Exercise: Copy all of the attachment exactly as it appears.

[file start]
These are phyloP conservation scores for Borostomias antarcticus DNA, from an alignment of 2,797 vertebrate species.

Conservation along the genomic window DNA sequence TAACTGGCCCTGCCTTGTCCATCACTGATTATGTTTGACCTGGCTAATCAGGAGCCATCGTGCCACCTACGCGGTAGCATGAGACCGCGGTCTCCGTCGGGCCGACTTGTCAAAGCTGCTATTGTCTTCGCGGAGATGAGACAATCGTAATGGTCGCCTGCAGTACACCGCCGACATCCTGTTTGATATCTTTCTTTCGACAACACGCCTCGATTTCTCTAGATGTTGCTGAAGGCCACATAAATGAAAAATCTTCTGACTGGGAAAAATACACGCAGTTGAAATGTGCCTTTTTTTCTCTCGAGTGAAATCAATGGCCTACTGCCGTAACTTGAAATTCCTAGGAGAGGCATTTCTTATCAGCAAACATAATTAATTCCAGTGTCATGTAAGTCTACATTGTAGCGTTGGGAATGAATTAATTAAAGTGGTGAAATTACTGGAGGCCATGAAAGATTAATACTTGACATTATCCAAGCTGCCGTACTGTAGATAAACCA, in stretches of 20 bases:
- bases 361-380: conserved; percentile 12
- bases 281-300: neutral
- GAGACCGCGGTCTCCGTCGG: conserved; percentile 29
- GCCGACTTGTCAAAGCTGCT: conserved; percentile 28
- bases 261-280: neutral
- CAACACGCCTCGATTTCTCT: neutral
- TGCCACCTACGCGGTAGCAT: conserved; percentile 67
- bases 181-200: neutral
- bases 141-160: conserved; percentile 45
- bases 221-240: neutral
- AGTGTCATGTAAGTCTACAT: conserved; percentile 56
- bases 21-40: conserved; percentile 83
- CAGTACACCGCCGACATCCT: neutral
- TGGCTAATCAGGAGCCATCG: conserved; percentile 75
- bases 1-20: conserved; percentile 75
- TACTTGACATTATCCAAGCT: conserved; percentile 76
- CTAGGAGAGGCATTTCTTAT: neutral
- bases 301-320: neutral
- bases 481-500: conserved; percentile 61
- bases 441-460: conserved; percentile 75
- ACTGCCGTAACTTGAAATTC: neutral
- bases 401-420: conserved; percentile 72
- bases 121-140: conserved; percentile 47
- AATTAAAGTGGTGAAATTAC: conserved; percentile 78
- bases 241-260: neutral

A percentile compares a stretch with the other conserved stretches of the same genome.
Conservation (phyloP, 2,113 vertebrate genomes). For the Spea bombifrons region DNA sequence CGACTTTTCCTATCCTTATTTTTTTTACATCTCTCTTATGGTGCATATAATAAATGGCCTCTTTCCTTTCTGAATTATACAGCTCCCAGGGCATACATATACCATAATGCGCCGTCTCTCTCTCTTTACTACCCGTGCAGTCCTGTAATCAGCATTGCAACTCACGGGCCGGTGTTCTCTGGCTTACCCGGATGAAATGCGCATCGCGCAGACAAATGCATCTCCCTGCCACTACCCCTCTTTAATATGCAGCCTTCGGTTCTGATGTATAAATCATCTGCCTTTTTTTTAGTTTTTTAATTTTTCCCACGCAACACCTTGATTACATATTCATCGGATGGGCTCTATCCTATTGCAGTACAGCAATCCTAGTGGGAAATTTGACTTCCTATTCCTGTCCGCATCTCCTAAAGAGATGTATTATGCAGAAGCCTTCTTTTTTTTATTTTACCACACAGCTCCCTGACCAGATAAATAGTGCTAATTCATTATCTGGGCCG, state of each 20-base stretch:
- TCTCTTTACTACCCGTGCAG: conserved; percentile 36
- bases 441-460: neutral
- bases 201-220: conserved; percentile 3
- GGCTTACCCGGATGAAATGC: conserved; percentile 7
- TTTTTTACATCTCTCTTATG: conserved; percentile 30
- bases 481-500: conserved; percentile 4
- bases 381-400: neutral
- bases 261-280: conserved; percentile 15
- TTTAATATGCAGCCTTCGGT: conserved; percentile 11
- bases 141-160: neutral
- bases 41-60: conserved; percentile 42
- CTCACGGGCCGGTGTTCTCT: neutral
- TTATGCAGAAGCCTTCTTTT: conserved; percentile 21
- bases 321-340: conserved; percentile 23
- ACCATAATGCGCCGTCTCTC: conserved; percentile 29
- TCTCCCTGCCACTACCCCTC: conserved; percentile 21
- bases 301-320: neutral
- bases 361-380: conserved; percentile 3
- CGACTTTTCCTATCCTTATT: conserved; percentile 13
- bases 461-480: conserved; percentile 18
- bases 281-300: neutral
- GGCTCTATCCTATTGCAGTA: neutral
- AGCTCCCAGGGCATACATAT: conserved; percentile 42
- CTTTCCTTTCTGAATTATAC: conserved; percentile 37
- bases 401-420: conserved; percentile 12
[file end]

These are phyloP conservation scores for Borostomias antarcticus DNA, from an alignment of 2,797 vertebrate species.

Conservation along the genomic window DNA sequence TAACTGGCCCTGCCTTGTCCATCACTGATTATGTTTGACCTGGCTAATCAGGAGCCATCGTGCCACCTACGCGGTAGCATGAGACCGCGGTCTCCGTCGGGCCGACTTGTCAAAGCTGCTATTGTCTTCGCGGAGATGAGACAATCGTAATGGTCGCCTGCAGTACACCGCCGACATCCTGTTTGATATCTTTCTTTCGACAACACGCCTCGATTTCTCTAGATGTTGCTGAAGGCCACATAAATGAAAAATCTTCTGACTGGGAAAAATACACGCAGTTGAAATGTGCCTTTTTTTCTCTCGAGTGAAATCAATGGCCTACTGCCGTAACTTGAAATTCCTAGGAGAGGCATTTCTTATCAGCAAACATAATTAATTCCAGTGTCATGTAAGTCTACATTGTAGCGTTGGGAATGAATTAATTAAAGTGGTGAAATTACTGGAGGCCATGAAAGATTAATACTTGACATTATCCAAGCTGCCGTACTGTAGATAAACCA, in stretches of 20 bases:
- bases 361-380: conserved; percentile 12
- bases 281-300: neutral
- GAGACCGCGGTCTCCGTCGG: conserved; percentile 29
- GCCGACTTGTCAAAGCTGCT: conserved; percentile 28
- bases 261-280: neutral
- CAACACGCCTCGATTTCTCT: neutral
- TGCCACCTACGCGGTAGCAT: conserved; percentile 67
- bases 181-200: neutral
- bases 141-160: conserved; percentile 45
- bases 221-240: neutral
- AGTGTCATGTAAGTCTACAT: conserved; percentile 56
- bases 21-40: conserved; percentile 83
- CAGTACACCGCCGACATCCT: neutral
- TGGCTAATCAGGAGCCATCG: conserved; percentile 75
- bases 1-20: conserved; percentile 75
- TACTTGACATTATCCAAGCT: conserved; percentile 76
- CTAGGAGAGGCATTTCTTAT: neutral
- bases 301-320: neutral
- bases 481-500: conserved; percentile 61
- bases 441-460: conserved; percentile 75
- ACTGCCGTAACTTGAAATTC: neutral
- bases 401-420: conserved; percentile 72
- bases 121-140: conserved; percentile 47
- AATTAAAGTGGTGAAATTAC: conserved; percentile 78
- bases 241-260: neutral

A percentile compares a stretch with the other conserved stretches of the same genome.
Conservation (phyloP, 2,113 vertebrate genomes). For the Spea bombifrons region DNA sequence CGACTTTTCCTATCCTTATTTTTTTTACATCTCTCTTATGGTGCATATAATAAATGGCCTCTTTCCTTTCTGAATTATACAGCTCCCAGGGCATACATATACCATAATGCGCCGTCTCTCTCTCTTTACTACCCGTGCAGTCCTGTAATCAGCATTGCAACTCACGGGCCGGTGTTCTCTGGCTTACCCGGATGAAATGCGCATCGCGCAGACAAATGCATCTCCCTGCCACTACCCCTCTTTAATATGCAGCCTTCGGTTCTGATGTATAAATCATCTGCCTTTTTTTTAGTTTTTTAATTTTTCCCACGCAACACCTTGATTACATATTCATCGGATGGGCTCTATCCTATTGCAGTACAGCAATCCTAGTGGGAAATTTGACTTCCTATTCCTGTCCGCATCTCCTAAAGAGATGTATTATGCAGAAGCCTTCTTTTTTTTATTTTACCACACAGCTCCCTGACCAGATAAATAGTGCTAATTCATTATCTGGGCCG, state of each 20-base stretch:
- TCTCTTTACTACCCGTGCAG: conserved; percentile 36
- bases 441-460: neutral
- bases 201-220: conserved; percentile 3
- GGCTTACCCGGATGAAATGC: conserved; percentile 7
- TTTTTTACATCTCTCTTATG: conserved; percentile 30
- bases 481-500: conserved; percentile 4
- bases 381-400: neutral
- bases 261-280: conserved; percentile 15
- TTTAATATGCAGCCTTCGGT: conserved; percentile 11
- bases 141-160: neutral
- bases 41-60: conserved; percentile 42
- CTCACGGGCCGGTGTTCTCT: neutral
- TTATGCAGAAGCCTTCTTTT: conserved; percentile 21
- bases 321-340: conserved; percentile 23
- ACCATAATGCGCCGTCTCTC: conserved; percentile 29
- TCTCCCTGCCACTACCCCTC: conserved; percentile 21
- bases 301-320: neutral
- bases 361-380: conserved; percentile 3
- CGACTTTTCCTATCCTTATT: conserved; percentile 13
- bases 461-480: conserved; percentile 18
- bases 281-300: neutral
- GGCTCTATCCTATTGCAGTA: neutral
- AGCTCCCAGGGCATACATAT: conserved; percentile 42
- CTTTCCTTTCTGAATTATAC: conserved; percentile 37
- bases 401-420: conserved; percentile 12